The Kingdom of Norway consists of the Scandinavian Peninsula, the Svalbard archipelago, and Jan Mayen Island. The geography of Norway consists of 3% arable land, 37% of various kinds of forests and 60% of mountains, bogs or lakes which is non-arable land. From 1900 to 2003 the biodiversity of Norway especially near construction activity has immensely deteriorated from 48% to 12%.
The History Of National Parks In Norway
Up until 100 years ago, the ecosystems of Norway were under no immediate threat. The first initiative to have protected areas was voiced by Yngvar Nielsen, the leader of the Norwegian Mountain Touring Association (DNT) in 1904. DNT continued to campaign for land protection cases through 1923 to 1938. However, in the 1954 natural protection act established legal criteria for setting up protected areas. The act led to the establishing of Norway's first two national parks in 1962 to 1963 and also the formation of Governmental Natural protection council as a consultative body for the government of Norway. In 1964 the council suggested to establishing of 16 more national parks which took 25 years for 15 of the suggestions to be approved. In 2001 the second generation of Norway’s national parks was established together with border expansion for the previously established parks. After the beginning of the industrial Era in the 1960's the protected areas were established as a way to regulate the construction of roads, vacation homes, hunting, fishing, and plant gathering. This trend plummeted in the last decade and preservation of rare flora and fauna together with environmental research and maintaining reference have added on the need for establishing protected areas.
The 3 Biggest National Parks Of Norway
There are 44 national parks in Norway, 37 of which are on the mainland of the nation and seven on Svalbard.
Sør-Spitsbergen National Park
Located at the southern end of the Island of Spitsbergen in the Svalbard archipelago is Sør-Spitsbergen national park of Norway and was established in 1973. It is the largest national park in Norway covering an area 13,286 square kilometers. The park has a 65% region of ice cap with much of the rest being tundra. The Sør-Spitsbergen national park has some bird sanctuaries for the protection of islands that have grassy vegetation, regions with bare rock and freshwater ponds. Bird Life International identified the park as an Important Bird Area and Isøyane Bird Sanctuary was acknowledged as a wetland of international importance.
Nordvest-Spitsbergen National Park
The Nordvest-Spitsbergen national park, established 1973 is situated on the arctic archipelago of Norway in Svalbard and is the country's second largest national park with a total area of 9,914 square kilometers. The park's fauna consists of the Arctic fox, colonies of sea birds and the Svalbard reindeer. The park is also a hibernating ground for walrus and polar bears. Due to the numerous bird colonies, the park was declared an Important Bird Area by BirdLife International. The park has some of the remains of the hot springs volcano.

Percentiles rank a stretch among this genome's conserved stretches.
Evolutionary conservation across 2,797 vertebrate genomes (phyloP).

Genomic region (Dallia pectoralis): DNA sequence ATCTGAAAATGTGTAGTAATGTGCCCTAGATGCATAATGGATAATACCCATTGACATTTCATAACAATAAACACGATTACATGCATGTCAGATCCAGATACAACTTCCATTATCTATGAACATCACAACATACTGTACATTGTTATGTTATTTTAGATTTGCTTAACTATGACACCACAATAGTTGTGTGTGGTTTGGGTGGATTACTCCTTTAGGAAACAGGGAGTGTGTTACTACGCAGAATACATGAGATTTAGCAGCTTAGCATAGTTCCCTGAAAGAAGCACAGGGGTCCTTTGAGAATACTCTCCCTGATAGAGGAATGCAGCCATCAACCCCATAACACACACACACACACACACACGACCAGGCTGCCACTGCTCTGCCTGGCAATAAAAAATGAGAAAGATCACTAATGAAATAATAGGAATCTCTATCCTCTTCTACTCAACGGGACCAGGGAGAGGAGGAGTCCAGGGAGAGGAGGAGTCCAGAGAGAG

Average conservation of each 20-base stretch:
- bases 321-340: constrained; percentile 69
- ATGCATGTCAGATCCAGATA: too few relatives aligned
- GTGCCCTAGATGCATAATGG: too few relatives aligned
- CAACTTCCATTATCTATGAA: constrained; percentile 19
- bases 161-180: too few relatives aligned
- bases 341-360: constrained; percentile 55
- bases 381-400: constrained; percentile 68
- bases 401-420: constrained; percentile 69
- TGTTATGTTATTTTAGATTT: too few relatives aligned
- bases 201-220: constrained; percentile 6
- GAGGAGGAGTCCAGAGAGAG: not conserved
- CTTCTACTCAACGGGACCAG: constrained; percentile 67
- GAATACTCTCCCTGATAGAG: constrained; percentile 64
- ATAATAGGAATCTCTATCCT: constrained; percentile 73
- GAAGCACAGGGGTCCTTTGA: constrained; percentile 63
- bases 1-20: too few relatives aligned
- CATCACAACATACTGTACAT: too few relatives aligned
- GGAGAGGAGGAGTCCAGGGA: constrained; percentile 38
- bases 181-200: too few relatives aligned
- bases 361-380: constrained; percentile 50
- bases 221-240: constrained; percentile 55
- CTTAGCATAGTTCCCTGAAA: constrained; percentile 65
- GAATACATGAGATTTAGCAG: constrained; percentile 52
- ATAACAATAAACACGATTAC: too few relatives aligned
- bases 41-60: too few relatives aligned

Forlandet National Park
Located in the Svalbard archipelago of Norway the Forlandet National park is the third largest park in Norway covering an area of 4,647 square kilometers. The park was established in 1973 and is recognized as the world's most northerly population of common guillemot and range of stone seals. The park is acknowledged as a wetland of international significance and also identified as an Important Bird Area by BirdLife International.
Significance Of The National Parks In Norway
The idea of National Parks in Norway is not as old as it is in other countries and they were established to serve a dual purpose of conserving the country’s natural habitats and for recreational purposes. For instance, Rondane National Park the country’s first National Park was not named a national park until 1962. These National Parks are tourist’s attraction sites, and the Norway promotes both tourism in general and ecotourism besides improving the quality and development of tourism. Norway aims to increase the area for parks and reserves to cover at least 15% of the land area. The government has indicated interest in preserving marine ecosystems that include the fjords in the west of the country, and the Archipelago in the southwestern part of Oslo.